4. Drying

Gently squeeze excess water, don’t wring, that’s likely to damage the fabric. Lay your suit on a towel, roll up the towel and squeeze gently to remove excess water. Unroll the towel and leave your swimsuit to dry flat on that, in shade because UV will damage colour and hanging by straps may cause the fabric to stretch.

5. Keep it cool

Swimsuits don’t like heat it weakens the fabric, so hot tubs and hot water washing is not recommended for long lasting swimwear.

6. Two to alternate

Alternate between two swimsuits. That way each suit has 24 hours to bounce back into shape. Spandex is a memory fabric.

7. Watch where you sit

If you’re sitting around the pool or anywhere that can snag, tear or damage the fabric, sit on a folded towel or sarong instead.


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9 Items You Shouldn’t Put In The Dryer


The clothes dryer offers convenience but it can damage some garments. Here are some items to avoid throwing in the dryer.



Lace, clasps, straps, padding, under-wiring, camisoles… dryers aren’t kind to undies or any elasticity. Air drying is a must.



Swimsuits are easily damaged in the dryer. Hang them on a washing line instead, they dry in minutes anyway.


Pantyhose, tights & leggings

Tights are notorious for shrinking in the dryer.


Delicates – Silk, wool, rayon/viscose

Hand wash or use the delicates cycle on your washing machine and wash with gentle Olive Liquid Laundry for Wool & Silk, which maintains elasticity, and with its high-grade pressed olive oil soap, it provides outstanding cleansing properties that are nurturing for woollen and silk fabrics and restore their protective hydrolipidic film


Sportswear & activewear

Laundry Liquid Colour Mint & Lemon is recommended for outdoor apparel, sportswear and activewear. Dryers are too harsh for fabrics containing elasticity.

Sequins or any other embellishments

Way too delicate for the dryer. Best dried and stored flat too, because the weight of embellishments can stretch fabric.


Trainers, casual shoes

No for the dryer, stuff them with newspaper and dry them in the hot water cupboard.

Rubber backed bathroom mats

The rubber won’t stand up to the intense heat of a dryer, and overheating could occur.

Care tag instructions

Anything that says no dryer on the care tag. It may sound obvious, but not everyone remembers to check care tags.


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Tips On How To Care For Your Bath Towels


After your shower there’s nothing nicer than wrapping yourself in a fluffy towel. You don’t want to use a towel that looks drab and doesn’t smell so great.

Wash and dry bath towels before using them for the first time. Most towels have silicone or other finishes. Washing the towels removes these and aids absorbency.

Don’t cram too many towels in at the same time into your washing machine, as the water and Laundry Liquid or Powder need to be able to surround and move freely.

Always hang your towels to dry properly after each use on a heated towel rail as they’re vulnerable to bacterial growth and mildew quickly.

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Thanks to the use of citrates and soap in combination, no extra addition of softener is necessary, irrespective of the prevailing water hardness.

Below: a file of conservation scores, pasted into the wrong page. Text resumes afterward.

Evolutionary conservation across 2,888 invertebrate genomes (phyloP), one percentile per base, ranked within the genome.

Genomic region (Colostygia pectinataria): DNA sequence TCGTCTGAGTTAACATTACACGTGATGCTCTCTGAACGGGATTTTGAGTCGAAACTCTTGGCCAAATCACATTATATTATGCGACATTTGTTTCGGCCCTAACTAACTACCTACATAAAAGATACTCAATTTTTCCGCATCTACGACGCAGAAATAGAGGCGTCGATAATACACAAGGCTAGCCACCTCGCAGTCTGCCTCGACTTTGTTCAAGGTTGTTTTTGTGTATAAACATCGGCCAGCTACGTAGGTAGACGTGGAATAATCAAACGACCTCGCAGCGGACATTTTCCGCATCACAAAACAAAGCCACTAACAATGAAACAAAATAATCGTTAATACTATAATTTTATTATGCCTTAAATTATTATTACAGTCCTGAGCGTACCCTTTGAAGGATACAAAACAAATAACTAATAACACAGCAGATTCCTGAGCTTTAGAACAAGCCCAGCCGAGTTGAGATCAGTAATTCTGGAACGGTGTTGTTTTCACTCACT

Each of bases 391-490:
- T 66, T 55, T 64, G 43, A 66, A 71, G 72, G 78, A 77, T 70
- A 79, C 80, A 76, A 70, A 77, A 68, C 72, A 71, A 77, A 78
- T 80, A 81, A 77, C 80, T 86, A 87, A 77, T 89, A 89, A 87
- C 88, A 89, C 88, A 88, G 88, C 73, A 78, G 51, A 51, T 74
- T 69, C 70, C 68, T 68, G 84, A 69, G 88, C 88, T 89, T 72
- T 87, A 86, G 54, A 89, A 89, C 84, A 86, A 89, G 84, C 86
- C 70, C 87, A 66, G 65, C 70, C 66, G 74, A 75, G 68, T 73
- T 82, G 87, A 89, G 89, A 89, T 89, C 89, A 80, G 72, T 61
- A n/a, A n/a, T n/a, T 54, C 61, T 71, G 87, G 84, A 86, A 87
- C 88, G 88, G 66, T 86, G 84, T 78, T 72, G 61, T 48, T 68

Towels should be washed in warm water with gentle and effective Laundry Liquid Lavender or Laundry Liquid Colour is gentle on colours. You don’t want chemical residues on your towels from conventional laundry products, particularly optical brighteners, that remain on your skin.

Use gentle and effective Bleach Complex and Stain Remover only when and if required.

Avoid conventional fabric softeners as they contain silicon that will coat the fibres leaving a waxy layer and make the towels repel water which compromises absorbency, and the washing and cleaning process.

Towels are crunchy when they have detergent residue left in the fibres. You’ll find Sonett Laundry products leave towels reasonably soft anyway, however for extra softness add Laundry Rinse to the final rinsing water. Laundry Rinse helps to rinse out any laundry liquid or powder residue and neutralises the rinsing water (important for allergy-prone people). It brightens colours, smoothes and softens fibres. Laundry Rinse is fragrance free for sensitive souls, but if you like fragrance just pop in a few drops of your favourite essential oil into Laundry Rinse.

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Give your towels a shake when taking them out of the washing machine. This will help fluff the loops that aid absorbency. Don’t iron towels as this will reduce absorbency.

Wash your towels once or twice a week and don’t leave your towels sitting in the washing machine, get them out on the line absorbing antibacterial UV rays for prompt drying. We’re not keen on using the dryer, it’s hard on towel fibres.

How to fold a towel 

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Good-quality bath towels can last for 10 years with proper care. Always check the label on your towels for particular care instructions before proceeding with washing and drying.

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Of course we support organic cotton towels shopping. Search for ‘organic cotton towels Australia’ and you’ll find plenty of suppliers.